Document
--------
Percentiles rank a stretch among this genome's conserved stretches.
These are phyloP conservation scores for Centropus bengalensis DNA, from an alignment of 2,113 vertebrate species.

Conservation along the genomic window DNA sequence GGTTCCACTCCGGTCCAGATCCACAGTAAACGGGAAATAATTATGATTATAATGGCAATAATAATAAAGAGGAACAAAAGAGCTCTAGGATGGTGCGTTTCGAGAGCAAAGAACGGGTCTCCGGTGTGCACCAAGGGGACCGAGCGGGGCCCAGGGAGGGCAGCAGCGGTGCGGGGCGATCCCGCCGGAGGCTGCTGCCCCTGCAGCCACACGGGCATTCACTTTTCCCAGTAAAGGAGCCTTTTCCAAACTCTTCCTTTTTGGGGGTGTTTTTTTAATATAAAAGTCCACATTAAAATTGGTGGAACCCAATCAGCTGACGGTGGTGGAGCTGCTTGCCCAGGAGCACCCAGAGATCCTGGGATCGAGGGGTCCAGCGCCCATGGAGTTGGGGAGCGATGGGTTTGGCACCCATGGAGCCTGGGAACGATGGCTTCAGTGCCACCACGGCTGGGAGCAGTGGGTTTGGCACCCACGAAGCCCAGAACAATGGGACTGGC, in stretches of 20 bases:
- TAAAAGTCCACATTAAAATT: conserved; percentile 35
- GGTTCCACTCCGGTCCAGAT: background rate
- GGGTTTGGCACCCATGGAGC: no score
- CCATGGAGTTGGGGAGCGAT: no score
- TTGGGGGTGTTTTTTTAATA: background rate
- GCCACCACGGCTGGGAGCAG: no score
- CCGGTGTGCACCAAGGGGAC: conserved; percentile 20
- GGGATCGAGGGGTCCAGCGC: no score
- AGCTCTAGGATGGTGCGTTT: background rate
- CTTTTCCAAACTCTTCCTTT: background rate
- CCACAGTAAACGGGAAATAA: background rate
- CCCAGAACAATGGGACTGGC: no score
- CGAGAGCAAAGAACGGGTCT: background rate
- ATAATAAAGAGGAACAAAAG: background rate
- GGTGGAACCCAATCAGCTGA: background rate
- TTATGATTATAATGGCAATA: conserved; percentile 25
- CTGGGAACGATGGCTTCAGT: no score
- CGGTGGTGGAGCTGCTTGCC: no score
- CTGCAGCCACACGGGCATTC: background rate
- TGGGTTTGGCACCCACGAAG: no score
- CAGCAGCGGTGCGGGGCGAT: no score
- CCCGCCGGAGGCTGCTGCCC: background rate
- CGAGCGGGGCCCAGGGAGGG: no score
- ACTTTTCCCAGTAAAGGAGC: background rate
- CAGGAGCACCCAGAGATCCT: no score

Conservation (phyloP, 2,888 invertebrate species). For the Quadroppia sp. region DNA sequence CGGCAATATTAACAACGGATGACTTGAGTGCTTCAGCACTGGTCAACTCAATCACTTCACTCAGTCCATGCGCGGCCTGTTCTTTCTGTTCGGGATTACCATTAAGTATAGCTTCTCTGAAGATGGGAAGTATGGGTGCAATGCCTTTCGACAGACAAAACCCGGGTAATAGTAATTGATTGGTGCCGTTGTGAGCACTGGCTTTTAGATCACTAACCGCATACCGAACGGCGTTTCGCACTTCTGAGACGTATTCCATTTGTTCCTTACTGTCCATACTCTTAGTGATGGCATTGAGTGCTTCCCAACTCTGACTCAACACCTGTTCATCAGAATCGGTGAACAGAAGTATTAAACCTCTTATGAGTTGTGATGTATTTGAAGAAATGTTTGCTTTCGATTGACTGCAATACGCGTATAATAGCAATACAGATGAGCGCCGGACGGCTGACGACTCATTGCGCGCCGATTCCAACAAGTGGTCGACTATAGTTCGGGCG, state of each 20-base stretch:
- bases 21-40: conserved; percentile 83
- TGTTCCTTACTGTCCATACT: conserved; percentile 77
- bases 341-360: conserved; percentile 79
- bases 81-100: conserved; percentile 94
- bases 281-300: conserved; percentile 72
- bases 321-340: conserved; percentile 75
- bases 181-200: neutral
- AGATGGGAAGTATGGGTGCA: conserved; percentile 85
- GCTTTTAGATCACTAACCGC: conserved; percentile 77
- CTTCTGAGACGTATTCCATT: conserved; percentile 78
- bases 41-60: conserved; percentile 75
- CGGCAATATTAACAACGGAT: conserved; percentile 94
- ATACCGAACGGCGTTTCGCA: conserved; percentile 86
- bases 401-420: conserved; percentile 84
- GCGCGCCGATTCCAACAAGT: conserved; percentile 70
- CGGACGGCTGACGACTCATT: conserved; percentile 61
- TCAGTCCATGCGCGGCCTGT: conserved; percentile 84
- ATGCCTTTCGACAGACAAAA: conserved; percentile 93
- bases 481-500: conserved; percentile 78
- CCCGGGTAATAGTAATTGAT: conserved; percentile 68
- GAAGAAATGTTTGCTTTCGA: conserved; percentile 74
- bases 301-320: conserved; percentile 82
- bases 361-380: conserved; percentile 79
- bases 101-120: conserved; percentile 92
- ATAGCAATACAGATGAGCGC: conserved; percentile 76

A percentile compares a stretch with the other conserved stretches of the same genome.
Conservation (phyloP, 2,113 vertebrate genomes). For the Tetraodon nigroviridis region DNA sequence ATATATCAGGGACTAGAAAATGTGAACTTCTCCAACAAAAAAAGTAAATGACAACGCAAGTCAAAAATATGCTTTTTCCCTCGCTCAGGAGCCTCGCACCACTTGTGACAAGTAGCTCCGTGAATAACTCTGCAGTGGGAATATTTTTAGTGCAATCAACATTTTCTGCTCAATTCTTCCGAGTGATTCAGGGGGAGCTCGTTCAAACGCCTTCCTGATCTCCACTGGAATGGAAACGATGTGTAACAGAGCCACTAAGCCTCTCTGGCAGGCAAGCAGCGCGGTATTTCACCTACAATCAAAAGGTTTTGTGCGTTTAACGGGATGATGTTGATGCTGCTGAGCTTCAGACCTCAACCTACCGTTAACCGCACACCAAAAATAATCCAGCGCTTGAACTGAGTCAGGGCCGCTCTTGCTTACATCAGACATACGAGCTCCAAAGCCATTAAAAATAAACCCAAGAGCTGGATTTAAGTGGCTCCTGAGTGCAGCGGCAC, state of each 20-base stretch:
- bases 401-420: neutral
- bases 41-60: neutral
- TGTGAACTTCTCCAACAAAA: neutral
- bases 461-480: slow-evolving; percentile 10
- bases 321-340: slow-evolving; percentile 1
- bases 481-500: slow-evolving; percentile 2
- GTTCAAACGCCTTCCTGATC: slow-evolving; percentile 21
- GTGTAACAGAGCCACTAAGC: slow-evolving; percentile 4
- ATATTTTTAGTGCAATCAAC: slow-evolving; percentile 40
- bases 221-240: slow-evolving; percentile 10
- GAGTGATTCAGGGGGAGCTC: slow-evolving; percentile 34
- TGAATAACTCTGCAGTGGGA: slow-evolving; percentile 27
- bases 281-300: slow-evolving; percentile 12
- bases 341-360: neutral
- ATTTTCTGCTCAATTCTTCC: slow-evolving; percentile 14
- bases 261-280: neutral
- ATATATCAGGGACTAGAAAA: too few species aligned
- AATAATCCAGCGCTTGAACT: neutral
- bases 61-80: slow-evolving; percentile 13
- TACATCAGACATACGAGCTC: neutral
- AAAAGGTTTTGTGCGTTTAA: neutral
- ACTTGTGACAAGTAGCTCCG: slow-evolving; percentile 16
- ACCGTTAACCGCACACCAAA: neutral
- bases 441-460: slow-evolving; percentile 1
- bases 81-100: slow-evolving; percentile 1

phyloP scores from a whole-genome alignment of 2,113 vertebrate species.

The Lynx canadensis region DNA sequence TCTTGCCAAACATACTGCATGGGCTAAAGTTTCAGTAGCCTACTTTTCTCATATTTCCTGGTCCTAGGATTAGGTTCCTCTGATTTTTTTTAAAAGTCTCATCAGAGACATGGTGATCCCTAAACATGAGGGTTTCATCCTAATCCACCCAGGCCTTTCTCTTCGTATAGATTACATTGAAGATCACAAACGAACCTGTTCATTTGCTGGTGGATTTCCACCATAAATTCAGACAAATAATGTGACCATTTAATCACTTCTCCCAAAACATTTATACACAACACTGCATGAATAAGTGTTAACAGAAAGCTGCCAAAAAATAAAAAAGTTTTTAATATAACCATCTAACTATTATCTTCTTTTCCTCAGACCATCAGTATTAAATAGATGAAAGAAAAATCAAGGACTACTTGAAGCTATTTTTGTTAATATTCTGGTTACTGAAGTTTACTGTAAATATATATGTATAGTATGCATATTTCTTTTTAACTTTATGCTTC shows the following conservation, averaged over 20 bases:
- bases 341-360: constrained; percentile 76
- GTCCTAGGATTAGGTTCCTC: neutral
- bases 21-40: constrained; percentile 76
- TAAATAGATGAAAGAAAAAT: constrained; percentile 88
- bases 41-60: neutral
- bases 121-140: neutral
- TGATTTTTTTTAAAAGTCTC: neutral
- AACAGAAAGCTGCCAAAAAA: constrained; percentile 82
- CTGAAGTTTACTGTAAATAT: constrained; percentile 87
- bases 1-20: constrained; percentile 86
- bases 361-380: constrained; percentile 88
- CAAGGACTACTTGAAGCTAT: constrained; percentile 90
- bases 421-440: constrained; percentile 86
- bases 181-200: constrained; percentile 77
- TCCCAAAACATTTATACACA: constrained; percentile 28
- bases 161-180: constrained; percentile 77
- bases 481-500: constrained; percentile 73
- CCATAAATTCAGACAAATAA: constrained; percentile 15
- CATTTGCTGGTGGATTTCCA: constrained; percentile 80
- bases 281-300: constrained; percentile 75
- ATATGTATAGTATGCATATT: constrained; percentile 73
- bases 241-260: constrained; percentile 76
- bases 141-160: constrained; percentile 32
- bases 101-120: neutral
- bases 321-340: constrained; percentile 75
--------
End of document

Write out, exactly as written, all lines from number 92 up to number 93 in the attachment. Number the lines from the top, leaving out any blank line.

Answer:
- CTGAAGTTTACTGTAAATAT: constrained; percentile 87
- bases 1-20: constrained; percentile 86